Managing Without Growth

Managing Without Growth

Slower by Design, Not Disaster

Advances in Ecological Economics series

Peter A. Victor

Peter Victor challenges the priority that rich countries continue to give to economic growth as an over-arching objective of economic policy. The challenge is based on a critical analysis of the literature on environmental and resource limits to growth, on the disconnect between higher incomes and happiness, and on the failure of economic growth to meet other key economic, social and environmental policy objectives. Shortly after World War II, economic growth became the paramount economic policy objective in most countries, a position that it maintains today. This book presents three arguments on why rich countries should turn away from economic growth as the primary policy objective and pursue more specific objectives that enhance wellbeing.

Chapter 10: Managing Without Growth in Canada: Exploring the Possibilities

Peter A. Victor

Subjects: environment, ecological economics, environmental politics and policy, politics and public policy, environmental politics and policy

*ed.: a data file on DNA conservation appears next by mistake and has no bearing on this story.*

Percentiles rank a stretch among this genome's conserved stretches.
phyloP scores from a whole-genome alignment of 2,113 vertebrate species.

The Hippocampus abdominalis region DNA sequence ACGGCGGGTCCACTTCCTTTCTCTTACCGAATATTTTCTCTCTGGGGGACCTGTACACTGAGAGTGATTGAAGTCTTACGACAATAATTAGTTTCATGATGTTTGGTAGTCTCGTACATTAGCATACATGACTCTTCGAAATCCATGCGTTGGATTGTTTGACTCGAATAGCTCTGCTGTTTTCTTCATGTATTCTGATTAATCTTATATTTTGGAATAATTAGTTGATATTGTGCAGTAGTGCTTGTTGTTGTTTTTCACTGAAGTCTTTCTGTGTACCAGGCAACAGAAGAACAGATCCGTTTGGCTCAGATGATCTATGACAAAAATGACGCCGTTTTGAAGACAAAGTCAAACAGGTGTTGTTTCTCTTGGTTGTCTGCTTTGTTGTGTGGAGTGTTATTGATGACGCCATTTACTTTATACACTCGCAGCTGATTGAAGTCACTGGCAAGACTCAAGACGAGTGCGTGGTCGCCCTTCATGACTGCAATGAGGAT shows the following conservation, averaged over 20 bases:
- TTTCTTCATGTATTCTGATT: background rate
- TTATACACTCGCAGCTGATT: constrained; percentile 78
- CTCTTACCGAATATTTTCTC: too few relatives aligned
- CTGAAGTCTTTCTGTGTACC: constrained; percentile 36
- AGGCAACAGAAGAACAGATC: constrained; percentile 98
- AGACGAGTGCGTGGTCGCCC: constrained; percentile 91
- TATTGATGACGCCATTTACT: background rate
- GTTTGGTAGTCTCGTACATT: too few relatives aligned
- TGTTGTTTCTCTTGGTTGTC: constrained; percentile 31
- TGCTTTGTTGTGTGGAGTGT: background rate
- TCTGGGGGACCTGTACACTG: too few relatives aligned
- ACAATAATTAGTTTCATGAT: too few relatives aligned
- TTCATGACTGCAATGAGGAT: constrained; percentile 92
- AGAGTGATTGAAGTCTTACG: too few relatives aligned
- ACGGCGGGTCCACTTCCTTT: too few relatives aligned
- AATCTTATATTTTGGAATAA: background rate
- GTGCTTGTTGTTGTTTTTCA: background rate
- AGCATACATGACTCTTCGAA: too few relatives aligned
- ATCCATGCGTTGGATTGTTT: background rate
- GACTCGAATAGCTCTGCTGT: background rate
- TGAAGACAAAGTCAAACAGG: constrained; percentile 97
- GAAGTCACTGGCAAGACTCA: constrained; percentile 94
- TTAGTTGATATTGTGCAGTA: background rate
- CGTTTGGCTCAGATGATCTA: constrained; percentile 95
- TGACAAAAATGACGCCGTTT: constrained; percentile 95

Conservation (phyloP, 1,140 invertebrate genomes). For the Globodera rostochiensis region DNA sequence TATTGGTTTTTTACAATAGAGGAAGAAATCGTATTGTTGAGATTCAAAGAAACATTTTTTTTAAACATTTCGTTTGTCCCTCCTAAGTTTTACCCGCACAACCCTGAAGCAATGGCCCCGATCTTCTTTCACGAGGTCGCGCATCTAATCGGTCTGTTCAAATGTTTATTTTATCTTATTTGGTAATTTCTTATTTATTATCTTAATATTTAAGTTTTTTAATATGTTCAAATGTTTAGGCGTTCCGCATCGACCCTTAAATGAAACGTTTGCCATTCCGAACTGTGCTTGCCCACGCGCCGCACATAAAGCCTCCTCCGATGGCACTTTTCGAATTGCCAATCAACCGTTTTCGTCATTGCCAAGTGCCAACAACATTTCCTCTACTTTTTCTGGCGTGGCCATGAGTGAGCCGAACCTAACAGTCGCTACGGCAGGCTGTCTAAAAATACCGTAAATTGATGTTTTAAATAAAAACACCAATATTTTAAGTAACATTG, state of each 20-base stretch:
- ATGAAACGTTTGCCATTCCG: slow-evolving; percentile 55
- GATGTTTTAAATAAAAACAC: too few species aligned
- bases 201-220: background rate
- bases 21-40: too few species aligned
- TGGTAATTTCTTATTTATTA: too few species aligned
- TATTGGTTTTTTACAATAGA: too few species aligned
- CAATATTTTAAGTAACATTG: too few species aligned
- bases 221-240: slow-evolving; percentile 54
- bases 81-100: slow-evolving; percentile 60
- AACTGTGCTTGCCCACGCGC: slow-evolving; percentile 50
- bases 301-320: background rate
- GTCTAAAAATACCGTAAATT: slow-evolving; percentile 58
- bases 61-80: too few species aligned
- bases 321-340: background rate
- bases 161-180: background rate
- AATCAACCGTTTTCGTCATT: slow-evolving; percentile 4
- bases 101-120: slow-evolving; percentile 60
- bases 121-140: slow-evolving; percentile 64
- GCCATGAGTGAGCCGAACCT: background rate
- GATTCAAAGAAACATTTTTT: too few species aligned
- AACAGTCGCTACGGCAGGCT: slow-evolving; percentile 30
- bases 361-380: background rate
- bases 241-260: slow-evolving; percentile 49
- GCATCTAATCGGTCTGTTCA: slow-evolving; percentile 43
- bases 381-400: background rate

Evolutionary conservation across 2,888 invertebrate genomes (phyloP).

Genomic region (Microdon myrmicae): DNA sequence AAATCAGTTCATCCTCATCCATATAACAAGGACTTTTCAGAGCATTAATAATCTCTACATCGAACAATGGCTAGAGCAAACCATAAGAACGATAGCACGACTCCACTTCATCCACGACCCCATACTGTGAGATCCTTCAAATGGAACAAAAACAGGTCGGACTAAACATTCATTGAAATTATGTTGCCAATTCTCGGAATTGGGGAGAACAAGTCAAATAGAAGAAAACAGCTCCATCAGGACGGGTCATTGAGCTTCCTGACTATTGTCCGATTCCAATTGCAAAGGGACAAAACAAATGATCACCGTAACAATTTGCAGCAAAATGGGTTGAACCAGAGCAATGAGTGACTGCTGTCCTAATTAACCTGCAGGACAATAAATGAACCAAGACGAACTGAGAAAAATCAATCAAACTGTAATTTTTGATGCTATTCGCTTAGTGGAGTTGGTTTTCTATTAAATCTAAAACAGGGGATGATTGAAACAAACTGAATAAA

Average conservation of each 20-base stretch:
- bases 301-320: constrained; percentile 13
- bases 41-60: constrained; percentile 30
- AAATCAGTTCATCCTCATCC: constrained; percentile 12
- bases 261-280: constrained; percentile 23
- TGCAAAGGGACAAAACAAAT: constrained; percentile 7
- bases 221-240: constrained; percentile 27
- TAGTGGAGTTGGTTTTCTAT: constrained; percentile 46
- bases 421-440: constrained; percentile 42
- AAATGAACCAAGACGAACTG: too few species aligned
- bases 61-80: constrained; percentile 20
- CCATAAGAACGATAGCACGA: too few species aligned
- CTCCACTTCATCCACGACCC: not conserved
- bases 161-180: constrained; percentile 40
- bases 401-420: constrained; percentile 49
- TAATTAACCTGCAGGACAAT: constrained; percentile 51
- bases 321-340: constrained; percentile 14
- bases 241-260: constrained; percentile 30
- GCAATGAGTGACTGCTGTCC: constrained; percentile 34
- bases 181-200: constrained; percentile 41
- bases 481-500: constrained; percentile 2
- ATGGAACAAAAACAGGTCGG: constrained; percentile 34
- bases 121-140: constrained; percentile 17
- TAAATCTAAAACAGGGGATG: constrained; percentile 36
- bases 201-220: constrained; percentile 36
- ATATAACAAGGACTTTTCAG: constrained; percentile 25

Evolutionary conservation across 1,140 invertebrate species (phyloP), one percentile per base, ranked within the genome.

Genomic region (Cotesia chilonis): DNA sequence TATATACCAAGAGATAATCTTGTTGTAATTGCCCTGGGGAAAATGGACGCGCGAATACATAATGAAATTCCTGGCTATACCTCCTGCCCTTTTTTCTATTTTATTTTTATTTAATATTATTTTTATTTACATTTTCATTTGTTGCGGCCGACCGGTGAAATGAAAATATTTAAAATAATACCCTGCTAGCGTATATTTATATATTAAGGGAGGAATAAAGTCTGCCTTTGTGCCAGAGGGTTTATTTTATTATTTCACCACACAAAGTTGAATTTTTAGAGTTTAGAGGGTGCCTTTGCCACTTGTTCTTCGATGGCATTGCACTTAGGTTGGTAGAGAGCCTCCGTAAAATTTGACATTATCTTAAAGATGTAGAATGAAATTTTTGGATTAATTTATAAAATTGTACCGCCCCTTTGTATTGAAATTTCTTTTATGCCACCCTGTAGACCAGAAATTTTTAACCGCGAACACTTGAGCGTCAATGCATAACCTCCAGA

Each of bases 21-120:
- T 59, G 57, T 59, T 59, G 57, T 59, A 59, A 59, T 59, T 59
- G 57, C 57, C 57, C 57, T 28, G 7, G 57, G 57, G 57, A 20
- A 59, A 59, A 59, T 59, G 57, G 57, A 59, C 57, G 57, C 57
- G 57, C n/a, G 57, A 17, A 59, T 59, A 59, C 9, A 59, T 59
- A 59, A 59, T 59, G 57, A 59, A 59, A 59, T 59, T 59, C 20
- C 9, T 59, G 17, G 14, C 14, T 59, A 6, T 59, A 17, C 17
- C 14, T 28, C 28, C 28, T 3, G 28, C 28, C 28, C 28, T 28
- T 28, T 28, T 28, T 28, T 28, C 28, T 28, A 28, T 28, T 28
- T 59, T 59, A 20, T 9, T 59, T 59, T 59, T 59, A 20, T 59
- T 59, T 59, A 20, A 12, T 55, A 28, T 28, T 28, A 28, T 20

A slowdown in economic growth which reflects a change in taste is a very different animal to one which reflects a deficiency of purchasing power. If people want to buy less, they should – ultimately and rationally – also want to work less . . . Instead of balancing at a high rate of growth, the economic system would balance at a low rate or zero. (Brittan 2002) About the same time that Western governments adopted full employment and economic growth as primary policy objectives, economists began building econometric models of economies. These models were intended to help them understand the determinants of employment and growth and to test ideas for stimulating employment and growth. Most of the early models were based on the seminal work by John Maynard Keynes into the causes of unemployment and possible solutions (Keynes 1935). Despite the anti-Keynesian sentiment that became popular in the 1980s and 1990s when monetarism took centre stage, Keynes’s influence on how economists think about macroeconomics remains strong. Models in the sense being used here are of two kinds. They may be mathematical representations of relationships among key economic variables such as consumption, investment, savings, employment, government taxation and expenditure, international trade, the money supply, interest rates and prices. Sometimes resources and the environment are also included. Such models can be built and studied based on nothing more than economic theory and mathematics. A second family of models uses data and statistical methods to estimate the theoretically derived relationships of the...

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